The British stubbornly refused to adopt the Gregorian Calendar until 1752. By then they were forced to cut 11 days from the calendar that year rather than ten. The Eastern Orthodox countries were even more resistant to the Gregorian Calendar than the British. Russia didn’t adopt it until after the Bolshevik Revolution, and Greece refused to adopt it until 1923.
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The term “cold war” was coined by author George Orwell. It first appeared in an essay entitled “You and the Atomic Bomb” which was published on October 19, 1945.
Looking at the world as a whole, the drift for many decades has been not towards anarchy but towards the reimposition of slavery . . . James Burnham’s theory has been much discussed, but few people have yet considered its ideological implications—that is, the kind of world-view, the kind of beliefs, and the social structure that would probably prevail in a state which was at once unconquerable and in a permanent state of “cold war” with its neighbours.
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Many movies are base either totally or in part on literary works. The American Film Institute (AFI) has published lists of the top 100 movies of all time on two occasions – most recently in 2007. The top 10 films from that list are shown below (in the order of their ranking) along with the literary works they are based on (if that is the case).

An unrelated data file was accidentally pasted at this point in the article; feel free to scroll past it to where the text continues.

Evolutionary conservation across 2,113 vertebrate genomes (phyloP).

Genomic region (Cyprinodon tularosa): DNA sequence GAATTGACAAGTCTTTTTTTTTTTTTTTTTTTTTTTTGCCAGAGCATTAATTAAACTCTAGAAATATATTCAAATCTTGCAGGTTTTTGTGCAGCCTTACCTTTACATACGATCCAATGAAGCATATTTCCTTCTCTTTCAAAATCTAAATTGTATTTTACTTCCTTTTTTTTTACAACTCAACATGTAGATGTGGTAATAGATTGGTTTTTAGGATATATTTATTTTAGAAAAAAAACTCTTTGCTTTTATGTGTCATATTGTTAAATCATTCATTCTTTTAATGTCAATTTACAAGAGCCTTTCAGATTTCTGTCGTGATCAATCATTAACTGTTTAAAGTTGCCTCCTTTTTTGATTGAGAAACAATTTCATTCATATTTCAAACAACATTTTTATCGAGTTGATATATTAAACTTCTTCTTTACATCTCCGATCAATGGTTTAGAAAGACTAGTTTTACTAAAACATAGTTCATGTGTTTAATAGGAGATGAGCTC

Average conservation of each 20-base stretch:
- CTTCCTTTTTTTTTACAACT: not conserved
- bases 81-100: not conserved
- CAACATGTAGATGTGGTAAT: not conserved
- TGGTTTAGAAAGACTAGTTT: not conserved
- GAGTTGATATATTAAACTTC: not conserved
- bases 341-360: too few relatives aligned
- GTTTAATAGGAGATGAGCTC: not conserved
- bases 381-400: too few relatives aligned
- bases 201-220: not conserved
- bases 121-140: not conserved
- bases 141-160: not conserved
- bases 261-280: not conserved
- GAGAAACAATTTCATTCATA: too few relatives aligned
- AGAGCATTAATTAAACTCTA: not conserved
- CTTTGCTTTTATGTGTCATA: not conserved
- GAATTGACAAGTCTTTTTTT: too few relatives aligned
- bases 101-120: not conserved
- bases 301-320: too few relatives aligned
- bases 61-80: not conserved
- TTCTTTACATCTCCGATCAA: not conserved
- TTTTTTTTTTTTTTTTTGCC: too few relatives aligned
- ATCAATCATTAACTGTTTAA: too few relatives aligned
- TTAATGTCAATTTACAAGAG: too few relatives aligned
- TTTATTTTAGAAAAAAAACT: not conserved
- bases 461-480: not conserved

- Citizen Kane
- The Godfather (The Godfather by Mario Puzo)
- Casablanca (based in part on the 1938 unproduced play Everybody Comes to Rick’s by Murray Burnett and Joan Alison)
- Raging Bull (Raging Bull: My Story by Jake LaMotta and Joseph Carter)
- Singin’ in the Rain
- Gone with the Wind (Gone with the Wind by Margaret Mitchell)
- Lawrence of Arabia (based in part on the writings of T. E. Lawrence)
- Schindler’s List (Schindler’s Ark by Thomas Keneally)
- Vertigo (D’entre les morts (From Among the Dead)) by Bouleau-Narcejac (Pierre Bouleau)
- The Wizard of Oz (The Wonderful Wizard of Oz by L. Frank Baum)
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The groundbreaking miniseries Roots, based on the book of the same name by Alex Haley, was a phenomenal hit when it was broadcast on ABC in 1977. It was shown in eight episodes beginning on the evening of January 23, 1977 and for seven consecutive nights thereafter. It remains one of the most watched and most influential programs in the history of television, and is considered a milestone in telling the truth about slavery and its aftermath.
A “reimagined” version of Roots will be simulcast on The History Channel, A&E, and Lifetime over four consecutive nights beginning on Memorial Day, Monday, May 30th at 9:00 p.m. Eastern Time. The cast includes Forest Whitaker, Laurence Fishburne, Anna Paquin, Jonathan Rhys Myers, Anika Noni Rose, and newcomer Malachi Kirby as Kunta Kinte.
Two of the notable people involved in developing the project are LeVar Burton, the original Kunta Kinte, and Mark Wolper, son of David L. Wolper the executive producer of the original miniseries.
You can find out much more about the upcoming miniseries here (be sure to explore the entire website), and read about it in a New York Times article here. The miniseries was filmed in Louisiana and South Africa according to the Times article.